My project focuses on the structure-mechanical property relationships associated with different types of covalent adaptable polymer networks (CANs). I will look at how these can be applied in industrial applications, such as thermally reversible adhesives, coatings and elastomers.
CAN structure will be analysed using techniques including 1H NMR, GPC, FTIR. Mechanical properties will be evaluated using Rheology, Differential Scanning Calorimetry (DSC), Tensile strength etc.
A key problem with current recycling systems is that they are designed for mono materials rather than composites. Consequently, for many years, and in the UK in particular, tons of non-biodegradable composite waste has been incinerated or sent to landfill. Further, the use of composite materials is rapidly growing, because their applications span many industrial sectors, e.g. automotive, aerospace, and renewable energy.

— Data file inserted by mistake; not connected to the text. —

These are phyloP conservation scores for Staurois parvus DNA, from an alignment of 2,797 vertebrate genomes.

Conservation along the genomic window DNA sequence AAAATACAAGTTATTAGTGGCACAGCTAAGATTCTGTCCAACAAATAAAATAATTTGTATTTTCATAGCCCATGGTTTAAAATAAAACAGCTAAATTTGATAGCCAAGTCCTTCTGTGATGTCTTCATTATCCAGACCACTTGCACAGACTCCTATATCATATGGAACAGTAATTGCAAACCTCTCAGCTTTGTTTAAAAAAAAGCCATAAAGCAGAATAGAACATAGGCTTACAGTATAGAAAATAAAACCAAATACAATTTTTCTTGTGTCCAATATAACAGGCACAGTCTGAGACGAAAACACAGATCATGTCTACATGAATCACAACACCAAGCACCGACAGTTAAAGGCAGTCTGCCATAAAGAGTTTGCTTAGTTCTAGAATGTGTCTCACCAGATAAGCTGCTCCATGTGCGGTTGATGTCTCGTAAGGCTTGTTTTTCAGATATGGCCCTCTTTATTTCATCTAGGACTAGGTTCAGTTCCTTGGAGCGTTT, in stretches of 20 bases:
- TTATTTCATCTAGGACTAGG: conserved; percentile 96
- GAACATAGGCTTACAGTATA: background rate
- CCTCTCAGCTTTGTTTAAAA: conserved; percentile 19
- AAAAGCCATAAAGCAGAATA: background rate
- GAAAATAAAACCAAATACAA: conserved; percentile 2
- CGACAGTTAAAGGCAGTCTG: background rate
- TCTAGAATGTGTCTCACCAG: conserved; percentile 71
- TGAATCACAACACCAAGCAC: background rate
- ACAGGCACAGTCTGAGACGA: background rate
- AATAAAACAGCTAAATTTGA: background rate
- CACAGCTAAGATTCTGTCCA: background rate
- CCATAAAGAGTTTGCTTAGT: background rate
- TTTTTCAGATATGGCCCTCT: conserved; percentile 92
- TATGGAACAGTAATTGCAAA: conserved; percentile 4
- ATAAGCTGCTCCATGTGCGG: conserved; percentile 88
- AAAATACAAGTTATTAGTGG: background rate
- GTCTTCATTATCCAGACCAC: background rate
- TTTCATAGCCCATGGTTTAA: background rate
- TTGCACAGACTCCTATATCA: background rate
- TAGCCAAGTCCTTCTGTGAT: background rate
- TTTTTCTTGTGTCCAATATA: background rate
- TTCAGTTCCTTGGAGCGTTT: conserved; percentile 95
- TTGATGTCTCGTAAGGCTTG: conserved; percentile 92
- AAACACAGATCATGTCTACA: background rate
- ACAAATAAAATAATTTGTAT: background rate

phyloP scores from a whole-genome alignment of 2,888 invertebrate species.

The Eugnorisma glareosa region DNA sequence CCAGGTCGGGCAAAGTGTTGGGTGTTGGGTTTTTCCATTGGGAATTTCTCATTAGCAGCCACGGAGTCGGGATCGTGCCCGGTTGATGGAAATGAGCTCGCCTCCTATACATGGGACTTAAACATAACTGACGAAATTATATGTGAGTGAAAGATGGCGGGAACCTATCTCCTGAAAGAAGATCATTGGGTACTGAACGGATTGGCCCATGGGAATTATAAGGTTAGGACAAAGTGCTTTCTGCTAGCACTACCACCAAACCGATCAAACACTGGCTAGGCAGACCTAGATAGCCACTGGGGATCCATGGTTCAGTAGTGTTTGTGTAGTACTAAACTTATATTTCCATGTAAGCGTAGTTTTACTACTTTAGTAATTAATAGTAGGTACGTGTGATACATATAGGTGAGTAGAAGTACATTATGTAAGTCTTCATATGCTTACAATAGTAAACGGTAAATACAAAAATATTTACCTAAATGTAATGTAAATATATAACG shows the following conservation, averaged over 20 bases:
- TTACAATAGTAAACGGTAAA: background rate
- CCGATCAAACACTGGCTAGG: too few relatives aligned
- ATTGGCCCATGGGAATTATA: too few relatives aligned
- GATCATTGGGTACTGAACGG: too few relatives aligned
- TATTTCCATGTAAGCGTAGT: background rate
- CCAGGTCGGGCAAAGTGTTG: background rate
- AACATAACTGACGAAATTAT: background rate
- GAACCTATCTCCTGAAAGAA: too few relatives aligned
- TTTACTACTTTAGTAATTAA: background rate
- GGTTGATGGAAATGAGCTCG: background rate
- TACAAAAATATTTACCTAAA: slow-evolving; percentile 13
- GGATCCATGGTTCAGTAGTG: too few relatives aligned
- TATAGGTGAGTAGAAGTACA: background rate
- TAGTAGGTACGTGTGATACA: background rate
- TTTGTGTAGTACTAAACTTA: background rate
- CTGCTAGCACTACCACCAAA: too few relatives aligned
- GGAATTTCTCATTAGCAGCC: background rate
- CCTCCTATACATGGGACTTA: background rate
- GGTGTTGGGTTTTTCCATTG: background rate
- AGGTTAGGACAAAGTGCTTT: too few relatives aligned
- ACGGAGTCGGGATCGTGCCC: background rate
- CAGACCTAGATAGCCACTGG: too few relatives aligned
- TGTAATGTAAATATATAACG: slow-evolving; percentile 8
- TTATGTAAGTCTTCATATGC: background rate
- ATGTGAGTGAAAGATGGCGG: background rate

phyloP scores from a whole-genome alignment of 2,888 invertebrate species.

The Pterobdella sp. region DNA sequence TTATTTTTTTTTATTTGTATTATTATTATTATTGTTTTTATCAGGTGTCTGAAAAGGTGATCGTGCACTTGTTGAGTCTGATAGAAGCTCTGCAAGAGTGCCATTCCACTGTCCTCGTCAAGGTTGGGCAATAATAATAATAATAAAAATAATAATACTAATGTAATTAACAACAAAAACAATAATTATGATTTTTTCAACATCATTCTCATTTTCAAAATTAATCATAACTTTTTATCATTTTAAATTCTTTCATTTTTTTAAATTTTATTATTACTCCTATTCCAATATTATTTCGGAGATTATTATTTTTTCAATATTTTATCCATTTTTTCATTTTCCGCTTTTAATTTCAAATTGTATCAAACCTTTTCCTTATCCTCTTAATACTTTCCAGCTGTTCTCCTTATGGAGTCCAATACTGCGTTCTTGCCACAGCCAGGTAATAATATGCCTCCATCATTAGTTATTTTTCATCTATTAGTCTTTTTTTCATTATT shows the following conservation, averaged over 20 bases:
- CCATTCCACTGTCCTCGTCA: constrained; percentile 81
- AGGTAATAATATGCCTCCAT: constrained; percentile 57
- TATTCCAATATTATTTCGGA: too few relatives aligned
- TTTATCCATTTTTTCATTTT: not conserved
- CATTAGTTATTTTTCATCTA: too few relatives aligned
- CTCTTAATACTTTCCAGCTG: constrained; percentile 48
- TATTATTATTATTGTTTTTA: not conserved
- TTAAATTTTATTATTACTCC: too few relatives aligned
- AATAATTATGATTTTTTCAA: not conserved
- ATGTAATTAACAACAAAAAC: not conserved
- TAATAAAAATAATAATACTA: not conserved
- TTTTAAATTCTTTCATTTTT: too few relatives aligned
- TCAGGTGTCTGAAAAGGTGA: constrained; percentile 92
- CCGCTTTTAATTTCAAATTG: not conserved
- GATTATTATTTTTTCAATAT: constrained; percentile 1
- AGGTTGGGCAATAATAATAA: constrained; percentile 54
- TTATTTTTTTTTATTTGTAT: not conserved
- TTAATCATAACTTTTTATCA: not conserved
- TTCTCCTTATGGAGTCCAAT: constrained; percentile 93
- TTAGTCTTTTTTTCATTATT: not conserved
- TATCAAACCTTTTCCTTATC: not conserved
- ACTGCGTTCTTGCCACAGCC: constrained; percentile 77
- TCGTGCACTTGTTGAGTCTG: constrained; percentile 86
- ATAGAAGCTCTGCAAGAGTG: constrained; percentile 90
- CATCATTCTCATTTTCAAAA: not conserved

In order to make composites more sustainable, one goal of my project is to design and develop an adhesive, coating or elastomer that can be triggered by external stimulus such as heat to debond (i.e. thermally reversible).
A potential strategy to reverse the adhesion process is to join the individual layers of a composite with an adhesive that can be debonded at the end of service life. This would facilitate separation of constituent materials and so enable recovery of the separate raw materials for re-use or recycling. Both re-use and recycling would be environmentally beneficial as they reduce the impact of the materials.
Recently, there has been a growing interest in adhesives which possess thermally reversible crosslinking networks. Such systems aim to provide strong mechanical properties during use due to high crosslinking densities. But they can undergo a significant loss in modulus at specified temperatures due to the breaking of crosslinks to facilitate separation.
You can find Jennifer on LinkedIn.